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The facehuggers from the original Alien films are shown implanting an embryo into a host.

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Time elapses and we usually see other events taking place before we see the host again. When we see the host again, a chestburster or Xenomorph emerges from the chest of the host.

I don't recall any specific instance in these films depicting the actual amount of time that a host has before the Xenomorph appears.

What is the actual gestation period of a facehugger embryo when using a human host in the original Alien films? Is the gestation period ever explained in the films?

Note: The widely accepted "original" Alien films are:

  • Alien (1979)
  • Aliens (1986)
  • Alien 3 (1992)
  • Alien Resurrection (1997)
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Let's have a look at the evidence from each of the films:

Alien (6-12 hours)

In the film, Kane is implanted. He's brought on board and after the crew has had sufficient time to have an exciting game of "hunt-the-facehugger", conduct brief repairs to the Nostromo and get back into lightspeed (certainly no more than 12 hours tops) we see the iconic chestburster scene.

Aliens (3-6 hours?)

We don't actually see anyone being facehugged that subsequently chestburts in this film. In this deleted scene, Burke complains of being able to feel an alien inside him, suggesting that it's entering its final phase of gestation just a few hours after implantation. This conflict (with the earlier film) may be the reason they decided to remove the scene.

Alien³ (4-36 hours depending on species)

Depending on your preferred cut, we see three life-forms implanted with eggs; A dog, a cow and a human. In the theatrical cut, Ripley is brought into the facility and remains unconscious for a few hours (possibly as much as a day) during which time a dog is implanted and a chestburster emerges. In the Assembly Cut, an ox is implanted and chestbursts within no more than three to four hours, depending on how much time it took for Ripley to regain consciousness, get examined and get dressed. Ripley herself is implanted in hypersleep and gestates for approximately two to three days in realtime with the "queen embryo" emerging as she dies.

Alien Resurrection (4-8 hours?)

The entire events of the film, ignoring the off-screen action that happens before the arrival of the crew of the Betty, appears to take place over a single (24 hour?) day. During that time Purvis is facehugged, implanted and chestbursts all within that single day, potentially in as short a time as a handful of hours.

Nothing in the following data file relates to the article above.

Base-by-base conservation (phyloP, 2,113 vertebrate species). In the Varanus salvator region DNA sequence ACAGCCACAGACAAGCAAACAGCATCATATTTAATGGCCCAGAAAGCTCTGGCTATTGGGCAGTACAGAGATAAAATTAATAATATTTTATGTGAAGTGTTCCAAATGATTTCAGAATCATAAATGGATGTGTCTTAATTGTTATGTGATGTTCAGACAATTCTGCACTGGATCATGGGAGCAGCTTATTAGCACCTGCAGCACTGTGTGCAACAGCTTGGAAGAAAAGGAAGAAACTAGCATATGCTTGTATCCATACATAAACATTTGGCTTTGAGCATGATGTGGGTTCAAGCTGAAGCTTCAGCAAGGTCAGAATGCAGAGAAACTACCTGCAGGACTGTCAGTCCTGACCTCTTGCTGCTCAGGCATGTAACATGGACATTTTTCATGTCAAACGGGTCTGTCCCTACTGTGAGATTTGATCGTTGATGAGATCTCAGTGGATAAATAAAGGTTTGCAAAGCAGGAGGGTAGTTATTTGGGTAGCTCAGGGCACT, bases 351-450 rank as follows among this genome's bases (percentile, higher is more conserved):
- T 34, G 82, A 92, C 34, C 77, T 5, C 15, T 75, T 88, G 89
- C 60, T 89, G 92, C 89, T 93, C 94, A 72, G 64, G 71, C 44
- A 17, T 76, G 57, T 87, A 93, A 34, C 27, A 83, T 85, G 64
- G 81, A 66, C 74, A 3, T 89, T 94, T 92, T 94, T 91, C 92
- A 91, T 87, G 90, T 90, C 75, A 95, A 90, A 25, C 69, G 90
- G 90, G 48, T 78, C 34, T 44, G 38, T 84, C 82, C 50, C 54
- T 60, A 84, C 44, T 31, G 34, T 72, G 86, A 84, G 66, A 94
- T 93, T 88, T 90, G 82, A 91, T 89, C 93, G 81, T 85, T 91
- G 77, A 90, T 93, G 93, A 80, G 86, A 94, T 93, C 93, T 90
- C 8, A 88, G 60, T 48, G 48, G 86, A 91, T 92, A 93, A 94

Conclusion.

From the point that the embryo is implanted, to the point at which it emerges from the host seems to be something between 6-12 hours, depending on a number of unknown factors including, potentially, whether the embryo is a queen embryo, whether the egg is elderly and the size of the host.

Note that in the later films (AvP and Alien: Covenant) as well as the various non-canon video games the gestation period can be as little as a few minutes, something which clearly and dramatically conflicts with what we see in the earliest films.

  • What about the colonists that get implanted? Presumably, the one that they discover "Hey, this one's alive!" "Help me!" (ratatat boom ensues) was implanted much earlier than 6 hours. (Note, I have no evidence for this other than the apparent timeline of the colonists being missing and the state of the station). – JohnP Oct 28 '17 at 22:51
  • @JohnP - My theory is that they wait until other hosts are in the vicinity before implanting a chestburster. – Valorum Oct 28 '17 at 22:53
  • cool. As long as you have a theory :) – JohnP Oct 28 '17 at 22:58
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    @JohnP I can answer that based on the "Aliens" comic - Xenomorphs don't impregnate immediately every single possible subject, they keep a few alive and imprisoned as a backup - this way they can maintain more stable population instead just deplete it quickly. – Yasskier Oct 29 '17 at 21:19

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